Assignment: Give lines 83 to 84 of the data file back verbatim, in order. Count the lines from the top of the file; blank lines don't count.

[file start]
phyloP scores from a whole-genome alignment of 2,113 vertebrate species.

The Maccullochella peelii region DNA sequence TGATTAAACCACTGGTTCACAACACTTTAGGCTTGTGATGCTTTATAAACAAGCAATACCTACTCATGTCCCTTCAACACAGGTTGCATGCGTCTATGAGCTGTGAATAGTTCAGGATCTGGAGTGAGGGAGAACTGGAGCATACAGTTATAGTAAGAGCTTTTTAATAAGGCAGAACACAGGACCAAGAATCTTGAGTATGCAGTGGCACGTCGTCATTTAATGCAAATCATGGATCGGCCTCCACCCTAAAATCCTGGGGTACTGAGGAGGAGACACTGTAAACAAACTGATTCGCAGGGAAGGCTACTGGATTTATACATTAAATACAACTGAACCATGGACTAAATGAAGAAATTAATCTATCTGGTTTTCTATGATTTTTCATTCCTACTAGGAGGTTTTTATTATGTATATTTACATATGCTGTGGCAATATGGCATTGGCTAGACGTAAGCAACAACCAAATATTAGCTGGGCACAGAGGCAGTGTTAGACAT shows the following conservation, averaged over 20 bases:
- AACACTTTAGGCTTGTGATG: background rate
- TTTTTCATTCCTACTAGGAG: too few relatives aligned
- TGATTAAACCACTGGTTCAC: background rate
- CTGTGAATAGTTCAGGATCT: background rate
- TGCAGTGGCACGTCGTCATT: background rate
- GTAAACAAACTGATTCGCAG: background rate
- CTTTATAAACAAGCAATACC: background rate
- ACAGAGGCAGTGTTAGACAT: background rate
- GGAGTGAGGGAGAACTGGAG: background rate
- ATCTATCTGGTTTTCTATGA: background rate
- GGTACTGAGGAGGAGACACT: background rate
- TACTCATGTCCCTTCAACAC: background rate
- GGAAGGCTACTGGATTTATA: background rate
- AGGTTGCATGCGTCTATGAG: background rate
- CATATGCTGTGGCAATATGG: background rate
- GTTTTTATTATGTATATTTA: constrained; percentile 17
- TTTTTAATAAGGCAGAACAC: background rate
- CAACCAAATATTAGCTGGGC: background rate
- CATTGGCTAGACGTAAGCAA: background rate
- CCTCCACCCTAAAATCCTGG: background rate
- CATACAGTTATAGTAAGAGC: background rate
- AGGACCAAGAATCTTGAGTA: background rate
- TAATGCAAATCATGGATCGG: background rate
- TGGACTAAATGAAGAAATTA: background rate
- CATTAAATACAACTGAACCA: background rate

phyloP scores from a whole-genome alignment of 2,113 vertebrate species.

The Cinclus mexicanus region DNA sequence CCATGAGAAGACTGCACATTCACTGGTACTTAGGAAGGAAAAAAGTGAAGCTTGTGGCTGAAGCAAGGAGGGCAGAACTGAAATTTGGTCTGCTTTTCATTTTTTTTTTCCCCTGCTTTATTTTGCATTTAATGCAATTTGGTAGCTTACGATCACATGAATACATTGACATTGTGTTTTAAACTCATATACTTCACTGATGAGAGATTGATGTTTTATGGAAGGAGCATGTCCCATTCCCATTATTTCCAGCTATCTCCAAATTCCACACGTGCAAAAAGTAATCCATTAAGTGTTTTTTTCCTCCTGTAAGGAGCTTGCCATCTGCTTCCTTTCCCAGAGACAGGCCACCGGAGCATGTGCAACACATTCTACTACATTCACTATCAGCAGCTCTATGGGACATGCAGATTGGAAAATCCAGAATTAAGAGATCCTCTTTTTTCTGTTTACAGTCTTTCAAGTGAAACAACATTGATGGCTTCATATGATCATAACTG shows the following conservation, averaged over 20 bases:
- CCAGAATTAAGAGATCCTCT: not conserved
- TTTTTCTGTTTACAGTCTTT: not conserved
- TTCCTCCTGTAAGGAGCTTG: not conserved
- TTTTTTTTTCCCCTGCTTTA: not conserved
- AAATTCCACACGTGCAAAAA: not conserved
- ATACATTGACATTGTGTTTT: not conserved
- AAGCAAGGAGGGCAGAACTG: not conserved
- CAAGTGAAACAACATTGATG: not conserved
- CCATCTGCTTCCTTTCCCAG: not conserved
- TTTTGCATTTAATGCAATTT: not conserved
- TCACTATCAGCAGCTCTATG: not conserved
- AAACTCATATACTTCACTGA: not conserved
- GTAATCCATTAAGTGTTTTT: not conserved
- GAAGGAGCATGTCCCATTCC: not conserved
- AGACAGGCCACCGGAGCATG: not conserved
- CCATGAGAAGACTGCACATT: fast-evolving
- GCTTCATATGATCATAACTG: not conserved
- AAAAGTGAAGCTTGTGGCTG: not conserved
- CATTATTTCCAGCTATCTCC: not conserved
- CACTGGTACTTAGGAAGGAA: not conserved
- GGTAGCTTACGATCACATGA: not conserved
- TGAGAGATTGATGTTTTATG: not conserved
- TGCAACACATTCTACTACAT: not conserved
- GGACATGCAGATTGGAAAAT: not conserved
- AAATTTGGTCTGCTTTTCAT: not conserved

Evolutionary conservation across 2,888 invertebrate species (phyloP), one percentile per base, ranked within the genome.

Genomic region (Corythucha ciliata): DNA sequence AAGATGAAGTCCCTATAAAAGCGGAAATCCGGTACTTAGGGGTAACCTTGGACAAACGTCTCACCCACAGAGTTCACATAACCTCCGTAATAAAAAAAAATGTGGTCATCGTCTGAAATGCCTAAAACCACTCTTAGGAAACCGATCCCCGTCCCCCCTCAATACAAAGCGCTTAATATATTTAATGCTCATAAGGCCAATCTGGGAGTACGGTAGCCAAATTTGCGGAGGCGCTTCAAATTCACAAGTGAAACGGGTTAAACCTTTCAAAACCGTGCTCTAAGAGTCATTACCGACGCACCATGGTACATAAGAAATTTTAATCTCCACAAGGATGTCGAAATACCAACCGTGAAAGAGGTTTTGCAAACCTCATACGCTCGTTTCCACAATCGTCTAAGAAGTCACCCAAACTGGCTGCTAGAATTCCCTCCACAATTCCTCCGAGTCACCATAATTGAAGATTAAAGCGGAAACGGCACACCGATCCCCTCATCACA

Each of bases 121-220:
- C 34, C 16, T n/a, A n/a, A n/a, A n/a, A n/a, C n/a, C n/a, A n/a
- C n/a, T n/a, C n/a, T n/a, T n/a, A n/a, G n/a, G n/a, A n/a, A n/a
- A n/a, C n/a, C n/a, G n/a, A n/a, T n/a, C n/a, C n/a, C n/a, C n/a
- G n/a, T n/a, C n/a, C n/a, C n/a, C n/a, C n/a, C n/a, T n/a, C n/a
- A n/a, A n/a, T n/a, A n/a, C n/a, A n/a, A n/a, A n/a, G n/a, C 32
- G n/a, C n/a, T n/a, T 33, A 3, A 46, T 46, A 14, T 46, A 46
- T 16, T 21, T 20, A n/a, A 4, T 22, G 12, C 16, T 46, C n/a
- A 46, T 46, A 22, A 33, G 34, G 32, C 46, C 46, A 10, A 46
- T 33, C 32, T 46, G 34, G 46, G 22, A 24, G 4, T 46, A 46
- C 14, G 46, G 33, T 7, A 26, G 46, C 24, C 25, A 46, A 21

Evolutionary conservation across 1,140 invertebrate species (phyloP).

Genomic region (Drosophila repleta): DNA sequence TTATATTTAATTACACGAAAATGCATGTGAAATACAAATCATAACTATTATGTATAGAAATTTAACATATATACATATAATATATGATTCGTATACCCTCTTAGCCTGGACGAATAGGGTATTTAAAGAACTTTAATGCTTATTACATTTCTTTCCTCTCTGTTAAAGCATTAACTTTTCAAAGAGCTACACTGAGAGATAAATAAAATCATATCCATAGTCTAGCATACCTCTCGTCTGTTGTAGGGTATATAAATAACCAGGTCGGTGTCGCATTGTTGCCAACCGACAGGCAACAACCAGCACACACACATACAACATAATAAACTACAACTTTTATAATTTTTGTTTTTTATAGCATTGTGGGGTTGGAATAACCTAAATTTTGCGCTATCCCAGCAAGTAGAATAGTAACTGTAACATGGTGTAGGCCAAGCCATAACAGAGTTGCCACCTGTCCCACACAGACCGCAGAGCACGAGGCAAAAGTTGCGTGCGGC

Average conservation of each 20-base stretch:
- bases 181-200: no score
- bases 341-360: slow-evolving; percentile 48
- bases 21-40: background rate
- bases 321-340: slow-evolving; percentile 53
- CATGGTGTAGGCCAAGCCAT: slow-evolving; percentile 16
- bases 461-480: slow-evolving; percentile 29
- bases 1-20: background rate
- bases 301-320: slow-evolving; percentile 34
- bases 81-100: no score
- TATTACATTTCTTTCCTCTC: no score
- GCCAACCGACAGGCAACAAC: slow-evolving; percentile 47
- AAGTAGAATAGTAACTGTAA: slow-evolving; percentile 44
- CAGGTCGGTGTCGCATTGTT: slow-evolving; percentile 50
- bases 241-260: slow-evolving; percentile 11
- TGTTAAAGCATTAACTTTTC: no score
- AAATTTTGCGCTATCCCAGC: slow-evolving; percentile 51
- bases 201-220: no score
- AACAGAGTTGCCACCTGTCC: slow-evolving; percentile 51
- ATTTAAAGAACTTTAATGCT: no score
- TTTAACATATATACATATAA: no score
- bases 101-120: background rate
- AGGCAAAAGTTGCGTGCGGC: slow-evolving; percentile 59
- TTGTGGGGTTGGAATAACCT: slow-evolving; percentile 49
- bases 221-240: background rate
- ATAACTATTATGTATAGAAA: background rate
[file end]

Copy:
- CAGGTCGGTGTCGCATTGTT: slow-evolving; percentile 50
- bases 241-260: slow-evolving; percentile 11